green jobs


On the July 8th edition of Your Call, we’ll learn about changes in the recycling industry and how they affect what happens after you toss paper and plastic in the recycling bin.  

Jakub Masur


Remember in 2008 when the terms green economy and green collar jobs were big buzz words? You probably know the basic idea: if we’re going to curb the climate crisis we need to replace energy sources and other systems with green ones. The transition will be a lot of work, but the upside is, we have a lot of people looking for work.

Daily news roundup for Tuesday, March 24, 2015

Mar 24, 2015

Here’s what’s happening in the Bay Area, as curated by KALW news:

Oakland Mural Artists Create a Mural Project to Honor Women Affected By Violence // Oakland North

On the June 29, 2014 edition of Work with Marty Nemko, the main topic: today's and tomorrow's energy jobs. I'll discuss that with California Institute for Energy and Environment Co-Director, Merwin Brown.

Plus, as usual, you can call in for a 3-Minute Workover. Whatever career conundrum is besetting you or someone you love, I can usually help you take at least a baby step forward.

Green pathways to youth employment

May 27, 2014
Jen Chien


More Than Just a Summer Job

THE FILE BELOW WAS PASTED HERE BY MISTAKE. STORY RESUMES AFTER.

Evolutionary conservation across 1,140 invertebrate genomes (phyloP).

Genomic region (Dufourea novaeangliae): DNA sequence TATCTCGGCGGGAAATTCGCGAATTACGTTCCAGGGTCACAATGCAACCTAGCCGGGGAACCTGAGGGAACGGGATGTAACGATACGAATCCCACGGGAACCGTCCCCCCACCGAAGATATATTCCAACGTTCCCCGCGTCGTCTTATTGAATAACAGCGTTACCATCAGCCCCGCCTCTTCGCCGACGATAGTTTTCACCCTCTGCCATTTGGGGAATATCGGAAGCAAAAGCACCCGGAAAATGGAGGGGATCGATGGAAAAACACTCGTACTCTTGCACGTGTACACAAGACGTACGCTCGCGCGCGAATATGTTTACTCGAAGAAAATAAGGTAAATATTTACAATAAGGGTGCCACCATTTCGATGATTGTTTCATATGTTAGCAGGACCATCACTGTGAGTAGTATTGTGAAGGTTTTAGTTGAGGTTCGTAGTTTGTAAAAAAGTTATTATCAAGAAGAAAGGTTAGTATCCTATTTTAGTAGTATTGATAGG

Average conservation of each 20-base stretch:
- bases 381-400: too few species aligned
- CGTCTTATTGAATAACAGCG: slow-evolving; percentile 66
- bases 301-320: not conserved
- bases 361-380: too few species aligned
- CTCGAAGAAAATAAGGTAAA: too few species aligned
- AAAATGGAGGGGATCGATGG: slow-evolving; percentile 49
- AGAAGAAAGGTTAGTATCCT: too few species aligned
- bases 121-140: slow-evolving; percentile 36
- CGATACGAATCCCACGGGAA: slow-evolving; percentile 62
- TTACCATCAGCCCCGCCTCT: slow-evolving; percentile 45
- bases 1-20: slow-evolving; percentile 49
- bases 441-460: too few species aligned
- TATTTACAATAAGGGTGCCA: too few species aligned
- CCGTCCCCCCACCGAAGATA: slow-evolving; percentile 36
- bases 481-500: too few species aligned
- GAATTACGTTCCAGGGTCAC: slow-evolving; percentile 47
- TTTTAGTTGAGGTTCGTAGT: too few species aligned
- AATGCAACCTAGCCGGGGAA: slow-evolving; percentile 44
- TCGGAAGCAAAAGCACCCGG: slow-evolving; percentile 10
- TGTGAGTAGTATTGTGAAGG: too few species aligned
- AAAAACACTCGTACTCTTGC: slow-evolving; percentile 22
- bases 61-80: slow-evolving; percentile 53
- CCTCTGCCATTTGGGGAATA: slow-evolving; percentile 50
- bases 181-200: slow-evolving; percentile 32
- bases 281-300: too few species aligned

Pazhae Horace has a summer job with California Youth Energy Services, or CYES. It’s a program that hires youth aged 15-22 to do free “green house calls” in their communities. They go into people’s homes to evaluate energy and water efficiency, and then help install things like water-saving shower heads, or compact fluorescent light bulbs. Horace is 22, and this is her third summer working for the CYES site in Berkeley and Emeryville. She says that, at first, she was worried about talking to strangers, but now she really likes meeting new people, and helping them become more green.

Solving two problems with one job

Feb 21, 2013

We hear a lot about green jobs these days – those in renewable energy like solar, or wind, or retrofitting houses so they stay warmer. President Obama, campaigning in 2008, promised that investing $150 billion in clean energy would generate five million jobs. But after $90 billion from the stimulus, only a fraction of that number have been created.

San Francisco is trying to be green. The city has committed to an aggressive Climate Action Plan that calls for reducing carbon emissions by a quarter by the year 2017 – and getting to 100 percent renewable energy by 2020. The city also awards millions of dollars in grants for environmental cleanup programs.